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Where There's A Will: Shakespeare Remixed In 'The Gap Of Time'

We often feature musicians who make cover albums — their versions of songs made popular by others. Now comes a project where writers — some of the most acclaimed of our time — cover Shakepeare's works, retelling the Bard in their own words. Jeanette Winterson's new novel, The Gap of Time, is a re-imagining of The Winter's Tale, and it's the first book in the series to be published.

Winterson tells NPR's Rachel Martin that the project is perfect for Shakespeare, who didn't invent a lot of his own plots, "and just used to take apart other people's work and bolt it back together in his own image, you know, he'd think this was exactly the right way to deal with the text."

Interview Highlights

On her choice of play

Well, it's got an abandoned baby in it, and I am one, and, you know, abandoned babies in literature do pretty well — not just in literature, in popular culture, Superman, Spider-Man, Han Solo in the Star Wars trilogy, he doesn't know who his father is, famously. So the idea of being a foundling, a child with two lives, is very interesting imaginatively. But if it's also your reality, you're going to start reading, looking for clues about yourself. Because being adopted is like going to the theater after curtain up, or getting a book with the first few pages ripped out. You're always looking for the missing story, and that never changes, no matter how good your life is later on. So when I was a kid ... I was reading Shakespeare and I thought, this one's got a lost child in it. This'll give me a clue.

On the play, and her revision of it

It's like Othello on speed, really — you've got a guy who suddenly becomes insanely jealous of his wife, and his best friend. She's pregnant, and she's about to give birth, and in Shakespeare's play, the king suddenly thinks, it's not my baby, it's my best friend's baby, and I'm going to throw her out, I'm going to try and kill him, I'm going to abandon the child. You know, it's the usual male rage ... it's a very modern story.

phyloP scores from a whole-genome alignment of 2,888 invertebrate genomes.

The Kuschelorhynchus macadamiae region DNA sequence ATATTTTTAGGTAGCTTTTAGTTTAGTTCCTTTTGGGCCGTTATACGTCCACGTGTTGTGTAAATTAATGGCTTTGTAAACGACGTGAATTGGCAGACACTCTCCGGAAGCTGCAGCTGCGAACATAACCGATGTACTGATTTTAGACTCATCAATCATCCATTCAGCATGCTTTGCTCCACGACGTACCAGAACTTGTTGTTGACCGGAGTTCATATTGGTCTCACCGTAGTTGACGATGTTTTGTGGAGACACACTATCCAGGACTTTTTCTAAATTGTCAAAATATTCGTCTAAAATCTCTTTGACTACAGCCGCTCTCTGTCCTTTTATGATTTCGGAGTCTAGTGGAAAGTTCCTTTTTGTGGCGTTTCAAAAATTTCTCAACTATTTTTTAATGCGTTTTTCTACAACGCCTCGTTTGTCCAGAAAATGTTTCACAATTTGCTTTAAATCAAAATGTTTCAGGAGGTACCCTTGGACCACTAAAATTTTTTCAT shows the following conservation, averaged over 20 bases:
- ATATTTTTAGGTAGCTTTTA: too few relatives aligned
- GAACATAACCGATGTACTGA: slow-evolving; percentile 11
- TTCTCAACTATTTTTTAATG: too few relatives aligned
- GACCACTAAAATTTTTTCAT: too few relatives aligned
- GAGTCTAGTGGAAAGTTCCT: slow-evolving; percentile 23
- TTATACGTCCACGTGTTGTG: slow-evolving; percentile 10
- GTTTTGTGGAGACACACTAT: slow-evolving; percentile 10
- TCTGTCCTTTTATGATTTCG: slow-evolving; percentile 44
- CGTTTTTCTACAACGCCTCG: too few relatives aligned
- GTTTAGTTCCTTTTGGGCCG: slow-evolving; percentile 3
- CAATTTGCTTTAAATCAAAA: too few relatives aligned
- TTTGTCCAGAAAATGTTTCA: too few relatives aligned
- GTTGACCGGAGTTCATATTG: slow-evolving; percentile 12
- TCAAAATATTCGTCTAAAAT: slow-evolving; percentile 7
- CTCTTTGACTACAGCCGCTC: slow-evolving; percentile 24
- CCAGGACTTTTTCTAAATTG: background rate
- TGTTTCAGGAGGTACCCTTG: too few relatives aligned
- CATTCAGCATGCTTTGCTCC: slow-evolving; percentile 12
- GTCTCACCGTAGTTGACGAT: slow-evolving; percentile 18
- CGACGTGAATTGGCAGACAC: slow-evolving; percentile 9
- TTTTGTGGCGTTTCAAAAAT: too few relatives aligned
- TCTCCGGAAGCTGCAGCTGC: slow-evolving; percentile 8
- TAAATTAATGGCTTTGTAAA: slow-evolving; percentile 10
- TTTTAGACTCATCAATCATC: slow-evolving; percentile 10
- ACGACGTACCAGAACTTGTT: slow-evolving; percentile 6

So I thought okay, I'm going to set it in the present day, but I thought, a king, what's that? It's an alpha male, and somebody who think's he's in control, lord of the universe, a Time Lord, he can do what he likes. And I thought, well, who would that be now? It's got to be a banker, hasn't it.

On the relationship between Leo and Xeno — Polixenes and Leontes in the original

[Shakepeare] used to take apart other people's work and bolt it back together in his own image, you know, he'd think this was exactly the right way to deal with the text.

In the play, you don't get any backstory for any of the characters, and what I wanted to do was build those stories, and I thought, why are these two guys, why are they so close, and also, what's this jealousy all about, 'cause it's really a triangle — it's not just that Leo's jealous about his wife, he's jealous about his best friend as well ... there's a kind of homoerotic impulse behind it, which is just under the surface in Shakespeare. So I sent them off to boarding school together, you know, couple of young kid from damaged families, these two guys become friends for life. They have the usual kind of affair at boarding school, you know, no big deal, Leo goes on to be a rampant heterosexual, Xeno is gay. And for a while that works beautifully, and then the conflict sets in. So that's the basis of the story.

On weaving her own life into the story

The central story is the story of that dislodgement, that abandonment, and having to try and find yourself. And [Leo's lost daughter] Perdita doesn't know her own backstory, just as I didn't know mine, and eventually she discovers it. And I think when she decides to come to London and look for Leo, she's really struggling with that idea — should I do it, what's it going to be like, maybe I'll go and stand across the street so that I can catch a glimpse of him. That's something I can really relate to.

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